Suppose $\Gamma$ is the fundamental group of a closed, oriented surface $S$. Let $B$ be a finitely generated, infinite index subgroup of $\Gamma$, and let $\Gamma_B$ be the compact core of the $B$-covering space of $S$ (well-defined up to isotopy in the $B$-covering space). Lifting hyperbolic structures gives a well-defined continuous function from $T(\Gamma)$, the Teichmuller space of hyperbolic structures $\Gamma$, to $T(\Gamma_B)$, the Teichmuller space of hyperbolic structures with totally geodesic boundary on $\Gamma_B$.
The general question I would like to ask is: How rigid is the map $T(\Gamma) \to T(\Gamma_B)$? However, as it stands that question suffers from the problem that the boundary components of $T(\Gamma_B)$ can be arbitrarily long. So, in order to sweep that problem under the rug, I want to compose with the map from $T(\Gamma_B)$ to the Masur-Minsky marking complex $M(\Gamma_B)$, defined in their paper "Geometry of the curve complex II".
Question 1: How rigid is the composed map $T(\Gamma) \to T(\Gamma_B) \to M(\Gamma_B)$?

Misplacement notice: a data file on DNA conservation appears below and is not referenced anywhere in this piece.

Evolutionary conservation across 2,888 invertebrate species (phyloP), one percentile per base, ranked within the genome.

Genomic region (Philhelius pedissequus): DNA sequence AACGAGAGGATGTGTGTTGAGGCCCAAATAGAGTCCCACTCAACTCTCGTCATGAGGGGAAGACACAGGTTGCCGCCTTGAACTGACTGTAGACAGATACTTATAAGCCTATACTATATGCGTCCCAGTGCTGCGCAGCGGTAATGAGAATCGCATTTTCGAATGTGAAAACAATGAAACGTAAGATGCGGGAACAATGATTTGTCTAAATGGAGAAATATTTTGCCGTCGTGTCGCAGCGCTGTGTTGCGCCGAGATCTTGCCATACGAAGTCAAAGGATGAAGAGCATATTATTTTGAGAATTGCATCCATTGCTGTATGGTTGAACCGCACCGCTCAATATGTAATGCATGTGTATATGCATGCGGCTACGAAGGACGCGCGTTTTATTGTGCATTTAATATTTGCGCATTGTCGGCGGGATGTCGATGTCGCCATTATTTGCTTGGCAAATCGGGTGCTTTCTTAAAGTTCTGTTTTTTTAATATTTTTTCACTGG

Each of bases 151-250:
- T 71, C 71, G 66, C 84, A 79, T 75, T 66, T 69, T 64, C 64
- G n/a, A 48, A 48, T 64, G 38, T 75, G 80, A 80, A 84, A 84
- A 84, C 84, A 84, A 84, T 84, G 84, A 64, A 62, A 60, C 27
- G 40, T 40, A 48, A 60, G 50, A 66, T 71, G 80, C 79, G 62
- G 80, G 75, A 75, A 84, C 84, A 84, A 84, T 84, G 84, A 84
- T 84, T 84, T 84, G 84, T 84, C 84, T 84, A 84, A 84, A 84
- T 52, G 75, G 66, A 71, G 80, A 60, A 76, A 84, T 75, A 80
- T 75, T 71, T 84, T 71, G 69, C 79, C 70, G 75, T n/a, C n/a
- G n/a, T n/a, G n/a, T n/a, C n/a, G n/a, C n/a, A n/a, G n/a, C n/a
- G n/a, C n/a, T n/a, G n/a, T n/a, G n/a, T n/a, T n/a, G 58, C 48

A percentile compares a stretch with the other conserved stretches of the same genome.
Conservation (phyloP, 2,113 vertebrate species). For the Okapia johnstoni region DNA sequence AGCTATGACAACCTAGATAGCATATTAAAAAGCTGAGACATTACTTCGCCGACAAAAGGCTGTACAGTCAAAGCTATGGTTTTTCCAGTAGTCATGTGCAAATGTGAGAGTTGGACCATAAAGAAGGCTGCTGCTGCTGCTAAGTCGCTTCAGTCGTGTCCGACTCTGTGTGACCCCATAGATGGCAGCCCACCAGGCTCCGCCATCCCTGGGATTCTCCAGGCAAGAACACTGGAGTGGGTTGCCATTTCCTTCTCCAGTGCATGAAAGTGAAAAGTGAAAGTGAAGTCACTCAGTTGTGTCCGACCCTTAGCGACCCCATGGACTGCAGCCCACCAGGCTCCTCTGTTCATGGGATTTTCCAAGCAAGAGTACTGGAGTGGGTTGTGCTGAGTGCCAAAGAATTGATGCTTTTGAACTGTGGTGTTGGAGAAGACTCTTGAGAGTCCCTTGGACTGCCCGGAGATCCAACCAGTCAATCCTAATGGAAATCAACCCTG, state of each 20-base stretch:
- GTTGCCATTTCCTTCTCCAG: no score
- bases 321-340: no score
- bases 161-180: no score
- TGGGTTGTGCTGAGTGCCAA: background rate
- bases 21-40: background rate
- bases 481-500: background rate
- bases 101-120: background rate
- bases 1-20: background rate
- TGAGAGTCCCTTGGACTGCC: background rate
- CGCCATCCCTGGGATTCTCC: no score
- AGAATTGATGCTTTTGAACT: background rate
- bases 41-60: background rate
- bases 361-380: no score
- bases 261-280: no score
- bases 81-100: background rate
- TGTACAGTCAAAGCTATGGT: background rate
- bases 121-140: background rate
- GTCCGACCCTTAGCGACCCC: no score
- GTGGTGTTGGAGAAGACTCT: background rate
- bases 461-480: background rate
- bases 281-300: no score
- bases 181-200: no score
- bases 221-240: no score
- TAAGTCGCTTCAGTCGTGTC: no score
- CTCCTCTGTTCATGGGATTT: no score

EDIT: What I mean by "rigidity" here is, loosely speaking, some kind of measurement of the extent of the image of this map in the marking complex $M(\Gamma_B)$. Here are two examples which exhibit opposite extremes of rigidity.
For example, if $B$ is the fundamental group of an essential subsurface of $\Gamma$ then the composed map is essentially surjective. This is the "least rigid" possibility.
For another example, if $B$ has rank $2$ and $\Gamma_B$ is a pair of pants then the composed map has bounded image in $M(\Gamma_B)$. This is the "most rigid" possibility (although this example is uninteresting because $M(\Gamma_B)$ is itself just a single point).
Question 2: Are there examples of subgroups $B$ where $\Gamma_B$ is not just a pair of pants but the image of the composed map $T(\Gamma) \to M(\Gamma_B)$ has finite diameter?
As a reminder of how the map $T(\Gamma_B) \to M(\Gamma_B)$ is defined, one fixes an appropriate Margulis constant $\epsilon$ for $\Gamma_B$, chosen so that for any hyperbolic structure in $T(\Gamma_B)$ the collection of closed geodesics and closed proper arcs of length $\le \epsilon$ fill $\Gamma_B$, and from that collection one uses surgery to construct a pants decomposition of $\Gamma_B$ and a transverse closed curve for each pants curve.
This question occurred to me while pondering a question of Benjamin Steinberg. I am not aware of any literature on this question.
It would also make sense to ask this question with regard to a natural "lifting" map $M(\Gamma) \to M(\Gamma_B)$, but the image of this map is probably coarsely the same as the image of the map $T(\Gamma) \to M(\Gamma_B)$.